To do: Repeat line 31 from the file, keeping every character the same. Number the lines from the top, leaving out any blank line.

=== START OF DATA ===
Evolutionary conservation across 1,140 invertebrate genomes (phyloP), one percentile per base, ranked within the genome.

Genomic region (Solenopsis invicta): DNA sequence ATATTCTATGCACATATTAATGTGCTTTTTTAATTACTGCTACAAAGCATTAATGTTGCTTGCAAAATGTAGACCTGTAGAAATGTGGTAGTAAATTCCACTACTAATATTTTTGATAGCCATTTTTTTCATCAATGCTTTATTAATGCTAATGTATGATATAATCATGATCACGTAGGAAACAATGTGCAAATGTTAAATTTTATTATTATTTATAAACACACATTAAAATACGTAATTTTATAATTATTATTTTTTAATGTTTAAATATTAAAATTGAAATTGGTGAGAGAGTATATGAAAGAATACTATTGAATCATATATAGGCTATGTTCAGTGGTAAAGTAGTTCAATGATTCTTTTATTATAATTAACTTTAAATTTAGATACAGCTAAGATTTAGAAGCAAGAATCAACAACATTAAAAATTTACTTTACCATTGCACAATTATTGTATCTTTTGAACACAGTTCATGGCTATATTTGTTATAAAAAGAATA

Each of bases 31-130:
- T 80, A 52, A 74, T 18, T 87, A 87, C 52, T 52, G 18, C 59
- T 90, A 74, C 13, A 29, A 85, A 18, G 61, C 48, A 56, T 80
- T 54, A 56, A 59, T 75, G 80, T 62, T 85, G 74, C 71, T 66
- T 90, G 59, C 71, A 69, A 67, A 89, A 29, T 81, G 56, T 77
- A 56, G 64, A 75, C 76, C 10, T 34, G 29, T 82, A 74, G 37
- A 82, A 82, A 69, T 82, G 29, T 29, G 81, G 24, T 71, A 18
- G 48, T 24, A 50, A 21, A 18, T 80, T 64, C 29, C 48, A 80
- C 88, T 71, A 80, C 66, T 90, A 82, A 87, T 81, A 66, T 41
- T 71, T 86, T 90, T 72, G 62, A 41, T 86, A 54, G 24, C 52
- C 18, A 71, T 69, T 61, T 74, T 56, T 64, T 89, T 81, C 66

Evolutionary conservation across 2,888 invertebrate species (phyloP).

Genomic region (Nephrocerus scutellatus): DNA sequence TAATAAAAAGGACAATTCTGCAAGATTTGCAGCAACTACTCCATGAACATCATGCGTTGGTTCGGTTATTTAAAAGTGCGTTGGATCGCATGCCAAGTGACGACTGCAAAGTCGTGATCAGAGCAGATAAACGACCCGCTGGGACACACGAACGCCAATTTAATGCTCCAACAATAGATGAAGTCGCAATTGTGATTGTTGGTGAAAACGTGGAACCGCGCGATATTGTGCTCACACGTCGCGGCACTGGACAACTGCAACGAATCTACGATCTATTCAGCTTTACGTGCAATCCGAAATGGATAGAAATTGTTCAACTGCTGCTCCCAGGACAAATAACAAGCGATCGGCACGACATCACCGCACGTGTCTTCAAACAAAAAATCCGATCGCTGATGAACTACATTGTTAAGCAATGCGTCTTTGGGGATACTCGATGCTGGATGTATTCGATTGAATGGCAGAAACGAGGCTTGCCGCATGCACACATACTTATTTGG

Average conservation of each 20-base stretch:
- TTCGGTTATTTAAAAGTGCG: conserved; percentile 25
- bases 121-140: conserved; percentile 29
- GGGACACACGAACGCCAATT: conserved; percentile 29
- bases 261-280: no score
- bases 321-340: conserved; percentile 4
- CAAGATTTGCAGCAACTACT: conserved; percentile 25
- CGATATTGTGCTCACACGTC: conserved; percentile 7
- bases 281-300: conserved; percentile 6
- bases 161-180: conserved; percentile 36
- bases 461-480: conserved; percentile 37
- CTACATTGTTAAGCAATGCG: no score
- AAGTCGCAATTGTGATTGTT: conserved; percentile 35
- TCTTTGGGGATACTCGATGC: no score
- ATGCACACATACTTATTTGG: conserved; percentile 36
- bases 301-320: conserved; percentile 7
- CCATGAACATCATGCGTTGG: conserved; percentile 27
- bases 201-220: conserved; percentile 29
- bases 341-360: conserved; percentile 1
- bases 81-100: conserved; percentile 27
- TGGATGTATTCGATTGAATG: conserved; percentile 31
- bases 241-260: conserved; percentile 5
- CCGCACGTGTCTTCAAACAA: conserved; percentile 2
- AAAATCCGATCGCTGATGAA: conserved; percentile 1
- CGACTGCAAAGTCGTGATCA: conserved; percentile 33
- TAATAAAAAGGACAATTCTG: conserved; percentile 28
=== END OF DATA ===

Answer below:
- bases 301-320: conserved; percentile 7